After working with crews of 8-10 people, I knew that I wanted to keep the number of people making the film to the bare minimum. There have been so many times when working in TV that I place myself in the shoes of the subjects and think of how crazy it is to be living your life with a room filled with strangers and equipment – let alone all of those people watching at home. A couple having a fight about child support with a sound guy checking his Instagram and eating craft services in the corner can really take you out of “reality.” Having a larger crew makes behind-the-scenes production much easier, but is sometimes invasive in sensitive situations. It was helpful to be able to pare down when spending limited time with our subjects.
4. Working with allies who are invested in the project.
In reality TV, field directors and producers collaborate with their counterparts in post-production, the story producers. They are the crucial bridge between what is being shot in the field and what ends up on the small screen. Sometimes story producers are very open to field producers letting things happen as they happen and exploring in the field, but increasingly tight production-to-broadcast schedules demand that they also focus on and shape the edit even before the cameras roll. This “shooting for the edit” sometimes leads to a loss of subtlety and nuance, since when you’re just going after what you need, you close yourself off to the unexpected — which is often the most compelling footage My producers on “Hotline,” Lauren Belfer and Bryce Renninger, were not only in the field supporting me, but akin to the best story producers. They were always a sounding board for determining if what I was getting was in line with the story I was trying to tell, and also knew when to pull the plug or inspire me to push further.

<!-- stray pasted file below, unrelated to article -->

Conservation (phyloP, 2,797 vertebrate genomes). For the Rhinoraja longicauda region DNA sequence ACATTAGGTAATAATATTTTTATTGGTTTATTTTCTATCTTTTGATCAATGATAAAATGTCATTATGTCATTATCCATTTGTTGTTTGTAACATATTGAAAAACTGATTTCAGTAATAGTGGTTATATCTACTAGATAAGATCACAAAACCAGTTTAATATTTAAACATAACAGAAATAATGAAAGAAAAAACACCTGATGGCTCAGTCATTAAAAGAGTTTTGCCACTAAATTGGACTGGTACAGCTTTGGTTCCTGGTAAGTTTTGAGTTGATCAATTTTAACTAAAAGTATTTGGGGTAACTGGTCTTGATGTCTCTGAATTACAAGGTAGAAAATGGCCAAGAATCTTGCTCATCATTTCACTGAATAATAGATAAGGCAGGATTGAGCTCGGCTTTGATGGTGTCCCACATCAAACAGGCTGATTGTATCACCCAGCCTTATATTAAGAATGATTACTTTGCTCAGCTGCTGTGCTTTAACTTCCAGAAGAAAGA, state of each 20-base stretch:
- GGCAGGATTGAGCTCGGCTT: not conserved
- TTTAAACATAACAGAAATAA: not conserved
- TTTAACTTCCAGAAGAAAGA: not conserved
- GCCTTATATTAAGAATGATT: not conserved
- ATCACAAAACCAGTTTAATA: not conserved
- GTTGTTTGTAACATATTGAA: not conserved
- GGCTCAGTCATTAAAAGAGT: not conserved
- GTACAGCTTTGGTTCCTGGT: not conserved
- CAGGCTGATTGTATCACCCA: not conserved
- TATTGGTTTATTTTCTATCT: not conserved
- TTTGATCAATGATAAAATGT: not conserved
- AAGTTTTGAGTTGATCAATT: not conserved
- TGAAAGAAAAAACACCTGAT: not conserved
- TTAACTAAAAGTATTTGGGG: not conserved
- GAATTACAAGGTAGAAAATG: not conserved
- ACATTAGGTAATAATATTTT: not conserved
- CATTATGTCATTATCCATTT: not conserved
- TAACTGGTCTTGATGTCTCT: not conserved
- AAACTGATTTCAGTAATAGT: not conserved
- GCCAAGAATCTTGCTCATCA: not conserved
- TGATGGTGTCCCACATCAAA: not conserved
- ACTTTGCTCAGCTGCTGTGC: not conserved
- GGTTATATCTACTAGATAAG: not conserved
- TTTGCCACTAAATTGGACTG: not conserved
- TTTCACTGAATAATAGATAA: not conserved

When working in TV, I don’t work with the editors at all, and usually only see them at wrap parties. As with most film work, though, I knew the opposite would be true on “Hotline.” I was fortunate enough to be extremely connected to the edit and to work extensively with Charlie Dugan, who is a talented editor of both feature films and reality TV. He cuts very quickly, as is required of TV editors much of the time, but more importantly, on “Hotline” he was key in shaping the story. Because we had Charlie for a limited time, being able to shoot for edit, a skill essential to reality TV, was helpful to maximize our limited time with him. He watched every minute of footage that was shot, which is impossible for a reality editor who is usually handed selects or string outs, but for this film Charlie knew all of the subtleties of each character. Hashing out a story with an editor is something I wish could happen more often with directors in reality.
5. A sense of responsibility.
The first time I watched a show that I directed on MTV, I knew that millions of other people (and not just the teenagers the show was geared towards) were watching too. And while I always felt an extreme moral obligation to deliver something worthwhile to the wide audience, it was in that moment that I really felt the importance of creating content for mass consumption.
A challenge I faced early on in “Hotline” was that anonymity and confidentiality are at the center of many hotlines, so while I want an audience to understand the complexities and let them “eavesdrop” on hotline calls, it was also very important for me to conceal identities by only using the recorded audio from calls and refrain from identifying the caller. Luckily, with an independently-produced documentary, the filmmaker has the power to avoid misrepresentation and focus on authenticity. As a reality producer, I strive to create work that is responsible and can resonate with an audience without manipulation or exploitation. It was important for this to carry over into “Hotline.”
Tony Shaff is a Brooklyn-based filmmaker and former telephone psychic and suicide hotline volunteer. His work has screened at festivals across the country, and he received a Student Academy Award Nomination for his film “Get Outta Here!” Staff served as a producer for the groundbreaking MTV docu-series “Teen Mom 2” and “16 and Pregnant,” as well as other specials. “Hotline” is his first feature documentary. More information on “Hotline” can be found at www.hotlinedoc.com. “Hotline” is available on VOD and iTunes beginning November 18.